Don’t use spaces in element or attribute names.  XML is to some extent whitespace-delimited, so this would cause all sorts of errors.  TinyXML will not be pleased.

Be careful when using special characters.  TinyXML will convert them for you, if it can, but you should still be aware.  The ampersand (&) is special in XML and so are the characters that delimit elements and attributes, less than (<), greater than (>), single quote/apostrophe (‘), and double quote (“).  You might be able to get away with some of them, but there are built-in codes that TinyXML recognizes:

&lt;     <
&gt;     >
&    &
&apos;   '
&quot;   "

You might also avoid whitespace and special character concerns by using a CDATA section:

<<< " 'Cr&zy ch&r&cters" ' >>>
// Source code works well here, too
void int main(int argc, char* argv[])
    return (argc < 2? 0 : 1);

TinyXML does support CDATA (unparsed character data) and loads it as a TiXmlText with TiXmlText::CDATA() == true.  You can easily save your own such sections with TiXmlText::SetCDATA().

Coming up

Using TinyXML, Part 2 will expand on most of the things mentioned here.  I’ll go through an example that more closely parallels what I actually use TinyXML for.  I’ll organize the code for the next tutorial the right way, instead of the simple way, and introduce some of my own code for simplifying conversions and such.  See ya there!

22 Responses to “Tutorial: Using TinyXML, Part 1”

  1.  Martoon says:

    I’ve always liked TinyXML for its simplicity, and I’ve used it in a number of projects.  The only complaint I have is that it won’t handle any DTD stuff (!DOCTYPE) in the header, and several XML editors put that in by default.  I don’t expect TinyXML to use any of the DTD stuff, but it’d be nice if it gracefully ignored it and continued parsing the rest of the document (it doesn’t).  With some XML editors, I’ve had to manually edit out that line every time after I save in the editor, or TinyXML can’t use the file.  What I’ve usually ended up doing is wrapping the TinyXML loading in a function that strips the DTD header before passing the fixed version to TinyXML.

    •  Jonny D says:

      Maybe your loading code assumed too much when finding the root element?  TinyXML doesn’t parse DTDs, but it is supposed to toss it into a TiXmlUnknown until it is saved again.  Those are safely skipped by my code here.  If it didn’t do that for you, then perhaps it’s a bug with the version you were using?

  2.  BBG says:

    Is there a way to load the file from a file dialog?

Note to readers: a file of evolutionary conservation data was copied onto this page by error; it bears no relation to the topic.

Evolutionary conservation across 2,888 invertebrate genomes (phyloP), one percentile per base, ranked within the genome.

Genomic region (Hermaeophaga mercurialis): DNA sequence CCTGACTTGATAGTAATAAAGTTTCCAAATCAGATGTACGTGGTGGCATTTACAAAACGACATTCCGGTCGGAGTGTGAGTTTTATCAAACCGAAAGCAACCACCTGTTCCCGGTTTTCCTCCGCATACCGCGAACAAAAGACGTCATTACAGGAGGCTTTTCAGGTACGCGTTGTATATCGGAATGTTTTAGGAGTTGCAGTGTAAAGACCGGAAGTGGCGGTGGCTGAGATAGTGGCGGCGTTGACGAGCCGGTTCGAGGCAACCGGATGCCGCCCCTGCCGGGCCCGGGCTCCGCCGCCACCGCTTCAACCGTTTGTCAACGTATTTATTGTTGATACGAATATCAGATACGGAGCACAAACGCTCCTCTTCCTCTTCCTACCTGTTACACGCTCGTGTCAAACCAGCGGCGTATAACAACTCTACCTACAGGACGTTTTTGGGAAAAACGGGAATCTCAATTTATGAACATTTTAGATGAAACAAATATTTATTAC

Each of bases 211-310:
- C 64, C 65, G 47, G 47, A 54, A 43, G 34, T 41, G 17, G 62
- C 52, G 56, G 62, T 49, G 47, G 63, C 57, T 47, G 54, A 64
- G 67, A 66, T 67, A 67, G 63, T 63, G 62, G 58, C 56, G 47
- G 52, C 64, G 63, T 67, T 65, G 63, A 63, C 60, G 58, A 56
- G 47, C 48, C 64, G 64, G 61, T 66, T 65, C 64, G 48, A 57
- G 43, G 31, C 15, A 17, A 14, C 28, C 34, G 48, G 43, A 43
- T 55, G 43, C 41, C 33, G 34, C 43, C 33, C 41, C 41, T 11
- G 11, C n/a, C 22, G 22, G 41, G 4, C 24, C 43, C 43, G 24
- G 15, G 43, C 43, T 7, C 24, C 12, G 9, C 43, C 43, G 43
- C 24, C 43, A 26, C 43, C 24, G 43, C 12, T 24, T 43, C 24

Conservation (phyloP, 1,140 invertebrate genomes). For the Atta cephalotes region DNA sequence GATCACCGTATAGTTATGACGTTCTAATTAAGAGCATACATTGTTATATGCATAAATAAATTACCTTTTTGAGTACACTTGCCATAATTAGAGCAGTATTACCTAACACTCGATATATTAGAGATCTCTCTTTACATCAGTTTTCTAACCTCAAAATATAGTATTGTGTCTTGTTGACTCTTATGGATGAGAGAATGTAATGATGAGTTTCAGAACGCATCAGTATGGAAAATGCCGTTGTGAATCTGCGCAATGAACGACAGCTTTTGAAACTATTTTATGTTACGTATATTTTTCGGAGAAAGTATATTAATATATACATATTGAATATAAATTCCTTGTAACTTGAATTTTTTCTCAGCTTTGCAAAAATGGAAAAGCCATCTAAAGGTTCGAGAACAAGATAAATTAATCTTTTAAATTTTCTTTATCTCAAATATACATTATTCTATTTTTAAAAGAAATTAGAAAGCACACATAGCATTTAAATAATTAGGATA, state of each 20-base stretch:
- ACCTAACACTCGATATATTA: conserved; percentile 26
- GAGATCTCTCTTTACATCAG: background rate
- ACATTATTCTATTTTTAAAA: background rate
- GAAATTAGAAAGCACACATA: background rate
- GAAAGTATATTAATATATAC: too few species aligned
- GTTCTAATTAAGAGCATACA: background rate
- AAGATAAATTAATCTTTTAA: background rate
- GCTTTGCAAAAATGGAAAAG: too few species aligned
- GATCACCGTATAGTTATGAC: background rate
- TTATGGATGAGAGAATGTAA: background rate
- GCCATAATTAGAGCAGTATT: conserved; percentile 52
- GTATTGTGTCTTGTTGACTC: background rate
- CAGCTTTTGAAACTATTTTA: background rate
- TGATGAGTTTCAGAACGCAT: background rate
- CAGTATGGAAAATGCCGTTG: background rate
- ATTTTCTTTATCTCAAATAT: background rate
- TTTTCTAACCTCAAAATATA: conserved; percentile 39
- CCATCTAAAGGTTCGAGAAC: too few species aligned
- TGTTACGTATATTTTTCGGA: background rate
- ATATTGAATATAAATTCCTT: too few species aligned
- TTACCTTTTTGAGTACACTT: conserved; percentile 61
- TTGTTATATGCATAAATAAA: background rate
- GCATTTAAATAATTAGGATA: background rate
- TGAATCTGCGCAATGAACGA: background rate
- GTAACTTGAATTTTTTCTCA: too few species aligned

I tried doing something like

    OpenXML being the file dialog…but it doesn’t seem to be working

    •  Jonny D says:

      Is that the .NET FileDialog class?  I’ve never used it, but MSDN has some stuff on converting a System::String (like OpenXML->FileName) to std::string (http://msdn.microsoft.com/en-us/library/1b4az623(v=vs.80).aspx) and char* (http://msdn.microsoft.com/en-US/library/d1ae6tz5(v=vs.80).aspx).  I wouldn’t expect UNICODE support in the file name.

      •  BBG says:

        it’s actually a file dialog in C++ Builder. I ended up taking ur advice and converted (OpenXML->FileName) to a string. Here is the exact code in C++ for future reference


  3.  Ekin says:

    Hi Jonny, this short and concise tutorial is hands down the best I found on TinyXML. Eagerly waiting for the second part!!!

    In the meanwhile I have a question:

    I am trying to create an XML file structure for a specific application, and most of my data types can be handled by using text blocks, or by using a few attributes in a tag. However, I also have a huge array which I have to include within a tag. Let’s assume the original data looks like this:


    1. What would be the best way to contain such data within an XML file?

    a) A huge comma seperated string block to be parsed out of TinyXML (I would still try to read the block by TinyXML) ?
    1, 2, 3, 1000

    b) Again a huge block with zillions of attributes one after another?

    c) Probably a much better way?

    2. Assuming I have the first part covered using option b, how can you loop and read through sequential attributes and write the values to an array using TinyXML and C++? Is there something like a NextAttribute() method?

    I’d be very glad if you can give some pointer (no pun intended) when you have time.


    •  Jonny D says:

      Thanks Ekin.  I noticed a conspicuous lack of TinyXML tutorials that make good sense, so hopefully this will fill the gap for some.

      For your first question, I would go for the comma-delimited text to be parsed separately.  You can easily use some sort of “explode” function (I’ll show mine in the next installment, though it’s no better than others you can find out there) or you can use the C strtok(), which does the same thing iteratively.